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Thread: Cast Iron Balls

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  1. #1
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    Zodiacdiverdave

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    Cast Iron Balls

    Found these on a ship wreck, it had a shipment of these iron balls but most of them are missing the shaft part. I think they may be fly weights for a steam engine governor but I thought that they would be brass. The ship wreck was 1870s.
    Can anyone help ID these for me?
    Thanks ZDD
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  2. #2
    us
    Jul 2012
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    they would make a funny door knocker lmao

  3. #3
    us
    Jun 2011
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    they almost look like those stupid 'truck nuts' that some people put on their pickup trucks these days

  4. #4

    Oct 2005
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    Interesting find. Can't see them acting as engine governors as, as you say they would normally be brass and the holes would be correctly centred.

    They could be used for taking soundings but again would iron be used which would rust and be really messy ?

  5. #5
    us
    Jan 2010
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    Window weights?

  6. #6

    Mar 2012
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    Amazing shape to have been in saltwater for 140 years (1870s).

  7. #7
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    Renewing America's Economy...One Zincoln at a Time!

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    They would load two of these into a cannon...They had a chain connecting them...made to take down masts on ships, or take your bloody head off at the neckline...nasty things...
    In a pinch, they could have been used as anchors for dingys

    HH,
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  8. #8
    us
    Dec 2009
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    Could they be legs for andirons? The way there shaped at the top the S curve would intersect the cross brace, and the height seams to be about right? HH
    Broken Knee

    Let me retract the andiron idea. I still believe some type of leg for something, just what I don't know?
    Last edited by Broken knee; Aug 03, 2012 at 08:28 AM.

  9. #9
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    monty

    Jan 2005
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    I was thinking cannon fodder like grape shot, etc. Monty
    Don't make me loose the hounds! If you dig, Cover up your holes.

  10. #10
    Educator

    Feb 2006
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    Zoiacdiverdave wrote:
    > Found these on a ship wreck [...] I think they may be fly weights for a steam engine governor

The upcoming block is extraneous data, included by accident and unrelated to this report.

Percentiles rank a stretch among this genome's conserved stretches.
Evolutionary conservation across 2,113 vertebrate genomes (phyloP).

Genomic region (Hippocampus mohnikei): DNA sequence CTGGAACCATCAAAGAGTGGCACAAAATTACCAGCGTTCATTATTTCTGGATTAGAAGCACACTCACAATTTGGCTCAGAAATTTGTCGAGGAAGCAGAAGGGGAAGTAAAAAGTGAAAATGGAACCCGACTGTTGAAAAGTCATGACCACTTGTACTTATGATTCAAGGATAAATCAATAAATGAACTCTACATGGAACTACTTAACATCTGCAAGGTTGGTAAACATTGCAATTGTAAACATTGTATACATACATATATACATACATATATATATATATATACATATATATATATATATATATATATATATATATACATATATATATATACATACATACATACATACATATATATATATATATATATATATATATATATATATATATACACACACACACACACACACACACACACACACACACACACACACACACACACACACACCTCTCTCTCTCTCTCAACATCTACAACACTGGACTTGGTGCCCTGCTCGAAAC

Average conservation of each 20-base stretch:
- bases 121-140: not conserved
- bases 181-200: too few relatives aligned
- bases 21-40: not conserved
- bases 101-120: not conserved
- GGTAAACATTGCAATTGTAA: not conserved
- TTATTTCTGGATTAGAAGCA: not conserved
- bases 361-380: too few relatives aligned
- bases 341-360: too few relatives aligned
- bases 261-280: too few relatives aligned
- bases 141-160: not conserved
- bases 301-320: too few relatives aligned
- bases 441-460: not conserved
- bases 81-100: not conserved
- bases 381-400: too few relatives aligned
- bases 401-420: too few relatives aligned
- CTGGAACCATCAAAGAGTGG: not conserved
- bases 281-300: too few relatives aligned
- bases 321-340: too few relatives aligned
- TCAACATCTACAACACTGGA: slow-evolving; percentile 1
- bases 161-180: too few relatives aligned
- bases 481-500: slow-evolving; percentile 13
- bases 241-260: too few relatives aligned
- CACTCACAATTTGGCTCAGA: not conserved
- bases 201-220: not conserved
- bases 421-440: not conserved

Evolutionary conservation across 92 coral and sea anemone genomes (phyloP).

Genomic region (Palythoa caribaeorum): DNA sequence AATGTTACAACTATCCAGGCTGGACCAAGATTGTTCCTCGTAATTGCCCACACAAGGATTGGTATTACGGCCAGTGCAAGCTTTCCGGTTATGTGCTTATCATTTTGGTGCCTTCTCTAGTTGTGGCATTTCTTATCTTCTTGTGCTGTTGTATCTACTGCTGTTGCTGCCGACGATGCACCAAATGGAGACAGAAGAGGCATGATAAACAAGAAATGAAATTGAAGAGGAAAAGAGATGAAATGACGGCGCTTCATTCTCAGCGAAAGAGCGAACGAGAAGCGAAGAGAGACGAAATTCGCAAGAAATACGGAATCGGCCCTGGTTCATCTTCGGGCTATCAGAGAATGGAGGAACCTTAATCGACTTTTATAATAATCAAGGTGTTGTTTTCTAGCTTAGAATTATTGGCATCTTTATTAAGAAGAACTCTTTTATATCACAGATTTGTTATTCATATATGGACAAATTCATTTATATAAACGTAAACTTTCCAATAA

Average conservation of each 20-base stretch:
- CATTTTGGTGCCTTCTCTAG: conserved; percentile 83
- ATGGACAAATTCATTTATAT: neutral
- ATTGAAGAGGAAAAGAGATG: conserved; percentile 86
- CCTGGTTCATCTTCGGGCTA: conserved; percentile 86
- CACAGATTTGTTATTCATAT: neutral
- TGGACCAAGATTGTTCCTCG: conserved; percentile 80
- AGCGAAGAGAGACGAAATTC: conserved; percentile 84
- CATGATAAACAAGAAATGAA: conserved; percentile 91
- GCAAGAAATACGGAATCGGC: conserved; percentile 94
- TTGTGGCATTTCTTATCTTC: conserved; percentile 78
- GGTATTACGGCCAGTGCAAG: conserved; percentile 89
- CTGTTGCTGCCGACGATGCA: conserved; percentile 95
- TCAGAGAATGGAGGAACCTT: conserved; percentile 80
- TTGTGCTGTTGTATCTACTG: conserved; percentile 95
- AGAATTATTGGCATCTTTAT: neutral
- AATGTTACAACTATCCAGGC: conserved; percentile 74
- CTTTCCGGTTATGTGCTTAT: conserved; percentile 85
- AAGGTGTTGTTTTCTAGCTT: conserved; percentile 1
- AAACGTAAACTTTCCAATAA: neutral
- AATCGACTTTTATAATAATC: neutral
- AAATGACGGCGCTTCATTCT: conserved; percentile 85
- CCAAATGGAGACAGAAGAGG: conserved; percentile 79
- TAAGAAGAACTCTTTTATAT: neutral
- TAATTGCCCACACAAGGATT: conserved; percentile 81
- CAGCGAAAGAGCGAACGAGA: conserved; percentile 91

> but I thought that they would be brass. The ship wreck was 1870s.
    > Can anyone help ID these for me?

    As my posting-name indicates,my specialty-area of relic study is pre-20th-Century artillery projectiles. Although there was such a thing as a "hinged/expanding" Bar-Shot projectile, the balls on them were round, not egg-shaped like the objects you found on the shipwreck. Your "egg-ended" objects are definitely not an artillery projectile. Based on their form, I think you are on the right track that they are some variety of flyweight for a steam engine governer. Not all versions of flyweights were made of brass.

  11. #11
    Ism
    Ism is offline
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    Jun 2009
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    I don't know anything from anything, but could these be sounding weights?
    When it comes to detecting, you will always find me "out standing in the field".

  12. #12

    Mar 2012
    PA
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    I'm thinking the ringer part of a bell...noticed the hole seems off center if that means anything to anyone..

  13. #13
    us
    Dec 2009
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    CBG, is right governor weights were made of iron as well I just don't think your items are them.Most of them have one attachment point and 2 points of attachment for the springs, which yours do not have. HH
    Broken Knee
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    Last edited by Broken knee; Aug 03, 2012 at 08:39 AM.

  14. #14
    us
    May 2012
    Wisconsin
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    Are those solid cast iron? not hollow? About 2/1/2" (64mm) across? Cannonballguy may be absolutely right, but those do resemble projectiles shot out of the deck guns that had lines attached to mooring ropes. Early version of a Lyle Gun. About how many of those were found?

  15. #15
    Educator

    Feb 2006
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    Note that the end of the object (past the hole) is angled instead of straight... and has a flange (ridge)... and the flange has a notch in it. Those distinctive features are not there by accident. They were included by the designer/manufacturer for a specific purpose. They are important to the proper functioning of the object, or they wouldn't be on the object.

    There is no need for an artillery projectile (or a maritime line-throwing cannon projectile) to have the angled end, and flange, and notch in the flange, which we see on the objects found ny Zodiacdiverdave. I do not know what his finds are, but I am 100%-certain they are not something which was intended to be fired from any kind of cannon.
    Last edited by TheCannonballGuy; Aug 03, 2012 at 03:28 PM.

 

 
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